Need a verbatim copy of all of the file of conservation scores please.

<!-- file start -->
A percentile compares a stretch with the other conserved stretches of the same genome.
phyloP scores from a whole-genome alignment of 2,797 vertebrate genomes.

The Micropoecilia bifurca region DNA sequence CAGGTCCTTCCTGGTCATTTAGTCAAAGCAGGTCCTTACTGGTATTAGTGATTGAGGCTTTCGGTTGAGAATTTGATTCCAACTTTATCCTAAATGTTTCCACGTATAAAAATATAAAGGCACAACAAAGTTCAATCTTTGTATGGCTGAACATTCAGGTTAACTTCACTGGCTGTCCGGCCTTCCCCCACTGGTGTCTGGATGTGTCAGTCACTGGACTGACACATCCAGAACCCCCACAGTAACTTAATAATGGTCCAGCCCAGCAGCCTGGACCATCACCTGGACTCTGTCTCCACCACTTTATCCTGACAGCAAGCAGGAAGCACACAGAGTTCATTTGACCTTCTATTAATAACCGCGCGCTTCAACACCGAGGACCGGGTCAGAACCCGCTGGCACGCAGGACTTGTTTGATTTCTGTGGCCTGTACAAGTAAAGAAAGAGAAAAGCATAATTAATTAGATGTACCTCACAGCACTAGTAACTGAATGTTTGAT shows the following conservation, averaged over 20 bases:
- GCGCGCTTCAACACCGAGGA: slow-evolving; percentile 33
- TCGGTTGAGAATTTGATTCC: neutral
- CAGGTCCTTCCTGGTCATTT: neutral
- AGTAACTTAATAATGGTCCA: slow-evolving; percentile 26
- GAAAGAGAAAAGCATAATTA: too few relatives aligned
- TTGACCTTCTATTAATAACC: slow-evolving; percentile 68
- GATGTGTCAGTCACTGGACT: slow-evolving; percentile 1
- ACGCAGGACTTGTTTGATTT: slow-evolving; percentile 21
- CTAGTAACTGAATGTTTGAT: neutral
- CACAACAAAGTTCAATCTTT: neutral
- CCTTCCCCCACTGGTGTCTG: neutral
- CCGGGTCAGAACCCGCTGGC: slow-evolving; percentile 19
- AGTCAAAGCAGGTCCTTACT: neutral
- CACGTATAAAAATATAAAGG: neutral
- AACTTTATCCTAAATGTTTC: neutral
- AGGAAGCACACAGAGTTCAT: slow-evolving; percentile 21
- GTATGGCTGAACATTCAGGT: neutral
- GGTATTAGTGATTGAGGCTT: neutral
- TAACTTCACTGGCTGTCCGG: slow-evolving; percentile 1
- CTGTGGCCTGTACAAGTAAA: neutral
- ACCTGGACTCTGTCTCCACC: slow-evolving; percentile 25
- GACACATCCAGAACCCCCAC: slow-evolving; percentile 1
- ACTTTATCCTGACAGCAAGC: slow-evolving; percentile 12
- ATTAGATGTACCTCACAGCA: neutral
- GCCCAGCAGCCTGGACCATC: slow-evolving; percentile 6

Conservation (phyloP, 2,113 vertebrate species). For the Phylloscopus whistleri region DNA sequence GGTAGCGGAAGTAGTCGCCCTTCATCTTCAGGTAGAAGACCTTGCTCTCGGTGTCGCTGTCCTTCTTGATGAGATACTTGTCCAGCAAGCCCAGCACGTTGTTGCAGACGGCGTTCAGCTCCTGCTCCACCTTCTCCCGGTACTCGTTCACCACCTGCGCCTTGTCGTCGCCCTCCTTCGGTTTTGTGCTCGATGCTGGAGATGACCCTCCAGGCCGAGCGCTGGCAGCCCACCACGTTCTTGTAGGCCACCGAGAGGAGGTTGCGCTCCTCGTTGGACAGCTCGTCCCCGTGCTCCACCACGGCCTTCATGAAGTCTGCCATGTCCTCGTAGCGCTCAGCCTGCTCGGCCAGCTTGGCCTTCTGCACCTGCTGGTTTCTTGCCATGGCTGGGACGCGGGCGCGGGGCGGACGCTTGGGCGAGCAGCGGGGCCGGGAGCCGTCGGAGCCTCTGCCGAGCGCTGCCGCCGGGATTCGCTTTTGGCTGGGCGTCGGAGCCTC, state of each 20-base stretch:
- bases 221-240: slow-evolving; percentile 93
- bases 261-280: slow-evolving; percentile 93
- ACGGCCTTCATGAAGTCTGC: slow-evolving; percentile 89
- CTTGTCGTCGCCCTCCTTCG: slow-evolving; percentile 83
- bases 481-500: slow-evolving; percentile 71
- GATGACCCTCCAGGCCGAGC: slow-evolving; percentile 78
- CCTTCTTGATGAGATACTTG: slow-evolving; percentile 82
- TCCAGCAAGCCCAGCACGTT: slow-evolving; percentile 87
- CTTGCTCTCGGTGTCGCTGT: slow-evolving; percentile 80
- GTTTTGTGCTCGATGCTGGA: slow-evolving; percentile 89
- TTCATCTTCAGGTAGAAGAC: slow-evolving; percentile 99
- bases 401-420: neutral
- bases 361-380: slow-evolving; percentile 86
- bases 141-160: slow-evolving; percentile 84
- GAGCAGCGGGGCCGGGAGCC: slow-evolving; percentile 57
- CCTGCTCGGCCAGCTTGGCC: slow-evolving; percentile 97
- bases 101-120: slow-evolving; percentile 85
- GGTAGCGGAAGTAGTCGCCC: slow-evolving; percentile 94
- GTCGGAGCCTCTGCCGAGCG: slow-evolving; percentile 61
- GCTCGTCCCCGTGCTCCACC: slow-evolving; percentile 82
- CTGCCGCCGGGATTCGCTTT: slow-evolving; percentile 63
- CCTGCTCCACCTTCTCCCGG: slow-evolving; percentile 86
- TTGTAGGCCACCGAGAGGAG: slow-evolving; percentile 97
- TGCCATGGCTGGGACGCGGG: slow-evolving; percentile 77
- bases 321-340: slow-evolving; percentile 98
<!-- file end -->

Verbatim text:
A percentile compares a stretch with the other conserved stretches of the same genome.
phyloP scores from a whole-genome alignment of 2,797 vertebrate genomes.

The Micropoecilia bifurca region DNA sequence CAGGTCCTTCCTGGTCATTTAGTCAAAGCAGGTCCTTACTGGTATTAGTGATTGAGGCTTTCGGTTGAGAATTTGATTCCAACTTTATCCTAAATGTTTCCACGTATAAAAATATAAAGGCACAACAAAGTTCAATCTTTGTATGGCTGAACATTCAGGTTAACTTCACTGGCTGTCCGGCCTTCCCCCACTGGTGTCTGGATGTGTCAGTCACTGGACTGACACATCCAGAACCCCCACAGTAACTTAATAATGGTCCAGCCCAGCAGCCTGGACCATCACCTGGACTCTGTCTCCACCACTTTATCCTGACAGCAAGCAGGAAGCACACAGAGTTCATTTGACCTTCTATTAATAACCGCGCGCTTCAACACCGAGGACCGGGTCAGAACCCGCTGGCACGCAGGACTTGTTTGATTTCTGTGGCCTGTACAAGTAAAGAAAGAGAAAAGCATAATTAATTAGATGTACCTCACAGCACTAGTAACTGAATGTTTGAT shows the following conservation, averaged over 20 bases:
- GCGCGCTTCAACACCGAGGA: slow-evolving; percentile 33
- TCGGTTGAGAATTTGATTCC: neutral
- CAGGTCCTTCCTGGTCATTT: neutral
- AGTAACTTAATAATGGTCCA: slow-evolving; percentile 26
- GAAAGAGAAAAGCATAATTA: too few relatives aligned
- TTGACCTTCTATTAATAACC: slow-evolving; percentile 68
- GATGTGTCAGTCACTGGACT: slow-evolving; percentile 1
- ACGCAGGACTTGTTTGATTT: slow-evolving; percentile 21
- CTAGTAACTGAATGTTTGAT: neutral
- CACAACAAAGTTCAATCTTT: neutral
- CCTTCCCCCACTGGTGTCTG: neutral
- CCGGGTCAGAACCCGCTGGC: slow-evolving; percentile 19
- AGTCAAAGCAGGTCCTTACT: neutral
- CACGTATAAAAATATAAAGG: neutral
- AACTTTATCCTAAATGTTTC: neutral
- AGGAAGCACACAGAGTTCAT: slow-evolving; percentile 21
- GTATGGCTGAACATTCAGGT: neutral
- GGTATTAGTGATTGAGGCTT: neutral
- TAACTTCACTGGCTGTCCGG: slow-evolving; percentile 1
- CTGTGGCCTGTACAAGTAAA: neutral
- ACCTGGACTCTGTCTCCACC: slow-evolving; percentile 25
- GACACATCCAGAACCCCCAC: slow-evolving; percentile 1
- ACTTTATCCTGACAGCAAGC: slow-evolving; percentile 12
- ATTAGATGTACCTCACAGCA: neutral
- GCCCAGCAGCCTGGACCATC: slow-evolving; percentile 6

Conservation (phyloP, 2,113 vertebrate species). For the Phylloscopus whistleri region DNA sequence GGTAGCGGAAGTAGTCGCCCTTCATCTTCAGGTAGAAGACCTTGCTCTCGGTGTCGCTGTCCTTCTTGATGAGATACTTGTCCAGCAAGCCCAGCACGTTGTTGCAGACGGCGTTCAGCTCCTGCTCCACCTTCTCCCGGTACTCGTTCACCACCTGCGCCTTGTCGTCGCCCTCCTTCGGTTTTGTGCTCGATGCTGGAGATGACCCTCCAGGCCGAGCGCTGGCAGCCCACCACGTTCTTGTAGGCCACCGAGAGGAGGTTGCGCTCCTCGTTGGACAGCTCGTCCCCGTGCTCCACCACGGCCTTCATGAAGTCTGCCATGTCCTCGTAGCGCTCAGCCTGCTCGGCCAGCTTGGCCTTCTGCACCTGCTGGTTTCTTGCCATGGCTGGGACGCGGGCGCGGGGCGGACGCTTGGGCGAGCAGCGGGGCCGGGAGCCGTCGGAGCCTCTGCCGAGCGCTGCCGCCGGGATTCGCTTTTGGCTGGGCGTCGGAGCCTC, state of each 20-base stretch:
- bases 221-240: slow-evolving; percentile 93
- bases 261-280: slow-evolving; percentile 93
- ACGGCCTTCATGAAGTCTGC: slow-evolving; percentile 89
- CTTGTCGTCGCCCTCCTTCG: slow-evolving; percentile 83
- bases 481-500: slow-evolving; percentile 71
- GATGACCCTCCAGGCCGAGC: slow-evolving; percentile 78
- CCTTCTTGATGAGATACTTG: slow-evolving; percentile 82
- TCCAGCAAGCCCAGCACGTT: slow-evolving; percentile 87
- CTTGCTCTCGGTGTCGCTGT: slow-evolving; percentile 80
- GTTTTGTGCTCGATGCTGGA: slow-evolving; percentile 89
- TTCATCTTCAGGTAGAAGAC: slow-evolving; percentile 99
- bases 401-420: neutral
- bases 361-380: slow-evolving; percentile 86
- bases 141-160: slow-evolving; percentile 84
- GAGCAGCGGGGCCGGGAGCC: slow-evolving; percentile 57
- CCTGCTCGGCCAGCTTGGCC: slow-evolving; percentile 97
- bases 101-120: slow-evolving; percentile 85
- GGTAGCGGAAGTAGTCGCCC: slow-evolving; percentile 94
- GTCGGAGCCTCTGCCGAGCG: slow-evolving; percentile 61
- GCTCGTCCCCGTGCTCCACC: slow-evolving; percentile 82
- CTGCCGCCGGGATTCGCTTT: slow-evolving; percentile 63
- CCTGCTCCACCTTCTCCCGG: slow-evolving; percentile 86
- TTGTAGGCCACCGAGAGGAG: slow-evolving; percentile 97
- TGCCATGGCTGGGACGCGGG: slow-evolving; percentile 77
- bases 321-340: slow-evolving; percentile 98